There are novels, and then there is Stoner by John Williams. And no, it’s not a book about a stoner, as so many people automatically assume. Written in 1965, Williams’ book is about William Stoner, an English professor, and his life from the farm to the university. But that’s not really what it’s about. It’s about being a person.
Stoner is not a novel. Stoner is medicine.
Stoner found me in a hotel book exchange in a tiny hotel on a Greek island where I’d been staying for a month. It appeared on the day before I was set to leave. I hate to jump towards fate, but when I closed the book at last on the train to Vienna, tears in my eyes, I felt as though the journey I took with Stoner was bigger and longer than the European one I was on. So, yeah, that book found me–I didn’t find it.
I read a lot of books. I always have. Most books I read I like. But there are some books that I cradle within me. There are some books that make me better. They flick switches. They CHANGE ME.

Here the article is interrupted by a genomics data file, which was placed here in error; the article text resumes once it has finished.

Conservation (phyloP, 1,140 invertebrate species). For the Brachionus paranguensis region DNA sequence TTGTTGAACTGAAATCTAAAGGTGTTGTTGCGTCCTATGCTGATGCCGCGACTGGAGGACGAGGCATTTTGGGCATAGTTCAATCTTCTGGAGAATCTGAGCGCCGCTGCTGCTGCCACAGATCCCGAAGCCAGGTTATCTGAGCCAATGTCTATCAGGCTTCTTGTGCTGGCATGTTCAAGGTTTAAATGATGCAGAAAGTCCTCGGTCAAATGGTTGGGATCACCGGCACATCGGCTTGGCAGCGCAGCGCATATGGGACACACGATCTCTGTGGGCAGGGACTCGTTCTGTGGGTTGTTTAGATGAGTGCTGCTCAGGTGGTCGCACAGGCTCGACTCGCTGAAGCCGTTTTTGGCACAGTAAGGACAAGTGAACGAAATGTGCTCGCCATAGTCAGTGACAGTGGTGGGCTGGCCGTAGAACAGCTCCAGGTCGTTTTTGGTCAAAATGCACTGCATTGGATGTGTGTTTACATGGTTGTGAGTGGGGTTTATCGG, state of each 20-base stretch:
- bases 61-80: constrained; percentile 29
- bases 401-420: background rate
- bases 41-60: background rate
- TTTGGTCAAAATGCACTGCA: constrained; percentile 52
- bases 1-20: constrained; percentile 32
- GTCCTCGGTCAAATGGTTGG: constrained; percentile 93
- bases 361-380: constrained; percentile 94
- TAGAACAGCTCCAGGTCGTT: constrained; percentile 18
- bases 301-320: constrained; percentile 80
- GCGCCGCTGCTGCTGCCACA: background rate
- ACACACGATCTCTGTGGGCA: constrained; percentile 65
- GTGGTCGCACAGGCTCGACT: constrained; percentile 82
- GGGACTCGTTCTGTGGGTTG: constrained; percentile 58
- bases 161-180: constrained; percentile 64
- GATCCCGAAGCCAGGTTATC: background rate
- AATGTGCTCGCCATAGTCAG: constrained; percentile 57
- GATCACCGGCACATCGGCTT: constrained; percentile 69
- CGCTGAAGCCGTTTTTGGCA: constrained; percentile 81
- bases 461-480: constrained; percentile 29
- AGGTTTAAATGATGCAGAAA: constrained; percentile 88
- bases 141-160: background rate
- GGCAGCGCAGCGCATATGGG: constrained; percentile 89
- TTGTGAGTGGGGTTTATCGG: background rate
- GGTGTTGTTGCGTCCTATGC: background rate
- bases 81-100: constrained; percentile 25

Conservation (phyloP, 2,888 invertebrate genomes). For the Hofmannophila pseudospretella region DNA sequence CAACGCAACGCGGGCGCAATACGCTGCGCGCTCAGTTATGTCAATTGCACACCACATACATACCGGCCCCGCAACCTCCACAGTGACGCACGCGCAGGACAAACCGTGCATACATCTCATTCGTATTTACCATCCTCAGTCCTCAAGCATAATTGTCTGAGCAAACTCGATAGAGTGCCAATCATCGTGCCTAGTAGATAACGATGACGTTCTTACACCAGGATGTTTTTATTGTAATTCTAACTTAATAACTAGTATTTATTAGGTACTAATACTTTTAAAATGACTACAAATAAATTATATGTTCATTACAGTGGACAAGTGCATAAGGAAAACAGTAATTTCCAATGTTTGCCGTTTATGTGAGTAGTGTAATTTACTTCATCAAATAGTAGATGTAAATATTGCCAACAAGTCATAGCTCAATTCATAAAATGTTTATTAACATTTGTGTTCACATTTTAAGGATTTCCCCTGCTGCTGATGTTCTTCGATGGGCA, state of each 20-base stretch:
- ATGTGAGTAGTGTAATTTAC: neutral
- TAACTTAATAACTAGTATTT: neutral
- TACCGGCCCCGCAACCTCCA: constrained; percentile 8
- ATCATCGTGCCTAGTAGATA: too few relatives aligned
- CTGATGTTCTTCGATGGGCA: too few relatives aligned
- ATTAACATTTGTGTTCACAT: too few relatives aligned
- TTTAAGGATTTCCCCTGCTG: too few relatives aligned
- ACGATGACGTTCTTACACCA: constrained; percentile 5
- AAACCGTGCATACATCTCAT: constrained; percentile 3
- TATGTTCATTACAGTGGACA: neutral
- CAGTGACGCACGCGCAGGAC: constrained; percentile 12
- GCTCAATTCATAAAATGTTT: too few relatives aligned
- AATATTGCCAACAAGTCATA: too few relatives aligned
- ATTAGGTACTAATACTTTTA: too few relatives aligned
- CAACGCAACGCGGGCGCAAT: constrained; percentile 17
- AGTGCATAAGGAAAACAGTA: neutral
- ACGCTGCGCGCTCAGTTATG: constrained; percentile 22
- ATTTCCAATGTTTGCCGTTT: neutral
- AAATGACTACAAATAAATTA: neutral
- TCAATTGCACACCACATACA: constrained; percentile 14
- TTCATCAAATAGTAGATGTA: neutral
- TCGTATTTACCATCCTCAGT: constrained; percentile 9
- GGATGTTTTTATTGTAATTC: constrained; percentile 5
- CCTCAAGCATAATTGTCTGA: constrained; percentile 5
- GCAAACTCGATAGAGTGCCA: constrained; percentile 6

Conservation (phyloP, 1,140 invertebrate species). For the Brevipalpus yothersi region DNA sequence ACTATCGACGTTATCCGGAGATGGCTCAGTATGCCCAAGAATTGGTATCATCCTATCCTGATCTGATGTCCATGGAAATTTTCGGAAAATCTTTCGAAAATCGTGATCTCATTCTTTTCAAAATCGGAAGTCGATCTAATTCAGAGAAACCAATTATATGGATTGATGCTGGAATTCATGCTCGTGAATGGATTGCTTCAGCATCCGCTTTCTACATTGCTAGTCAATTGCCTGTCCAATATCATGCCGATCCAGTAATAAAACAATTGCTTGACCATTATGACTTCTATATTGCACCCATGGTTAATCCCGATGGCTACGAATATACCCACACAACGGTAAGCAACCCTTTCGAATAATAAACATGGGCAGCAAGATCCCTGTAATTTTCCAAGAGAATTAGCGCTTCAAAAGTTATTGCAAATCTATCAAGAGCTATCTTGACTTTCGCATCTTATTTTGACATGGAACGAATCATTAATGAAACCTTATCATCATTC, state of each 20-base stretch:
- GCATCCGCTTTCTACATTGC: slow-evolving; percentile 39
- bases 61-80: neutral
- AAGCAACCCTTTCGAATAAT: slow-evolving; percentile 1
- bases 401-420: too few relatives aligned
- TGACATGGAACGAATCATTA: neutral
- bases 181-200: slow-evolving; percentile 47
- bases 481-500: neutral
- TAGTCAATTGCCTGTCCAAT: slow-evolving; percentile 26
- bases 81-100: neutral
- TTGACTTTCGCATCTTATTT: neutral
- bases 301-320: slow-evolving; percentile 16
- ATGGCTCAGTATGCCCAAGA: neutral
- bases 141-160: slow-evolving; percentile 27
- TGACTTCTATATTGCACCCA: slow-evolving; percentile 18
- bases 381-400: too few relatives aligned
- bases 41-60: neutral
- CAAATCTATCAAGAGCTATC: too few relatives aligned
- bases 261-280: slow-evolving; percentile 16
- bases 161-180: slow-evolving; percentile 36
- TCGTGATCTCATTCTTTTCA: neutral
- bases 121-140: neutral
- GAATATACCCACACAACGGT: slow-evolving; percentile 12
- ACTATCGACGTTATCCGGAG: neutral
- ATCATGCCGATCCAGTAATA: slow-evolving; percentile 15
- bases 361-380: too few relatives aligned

That is Stoner by John Williams. And what’s so extraordinary is that I’ve had many people read this book, and they, too have been changed.
“In his extreme youth Stoner had thought of love as an absolute state of being to which, if one were lucky, one might find access; in his maturity he had decided it was the heaven of a false religion, toward which one ought to gaze with an amused disbelief, a gently familiar contempt, and an embarrassed nostalgia. Now in his middle age he began to know that it was neither a state of grace nor an illusion; he saw it as a human act of becoming, a condition that was invented and modified moment by moment and day by day, by the will and the intelligence and the heart.”
I don’t want to sing its praises. I’d rather just say, read it. Read it when you need strength and you need to remember that no matter who you are or where you are, you are important. Your life has value and meaning. Each individual person has meaning. Not all novels are about extraordinary people.
This novel is not about an extraordinary person, but a person who knows himself, who tries to be good. That is why Stoner is, to me, a book about a hero.
Read Steve Almond’s critique in The New York Times Magazine for a beautiful, in-depth essay trying to do exactly what I am–getting people to read this book.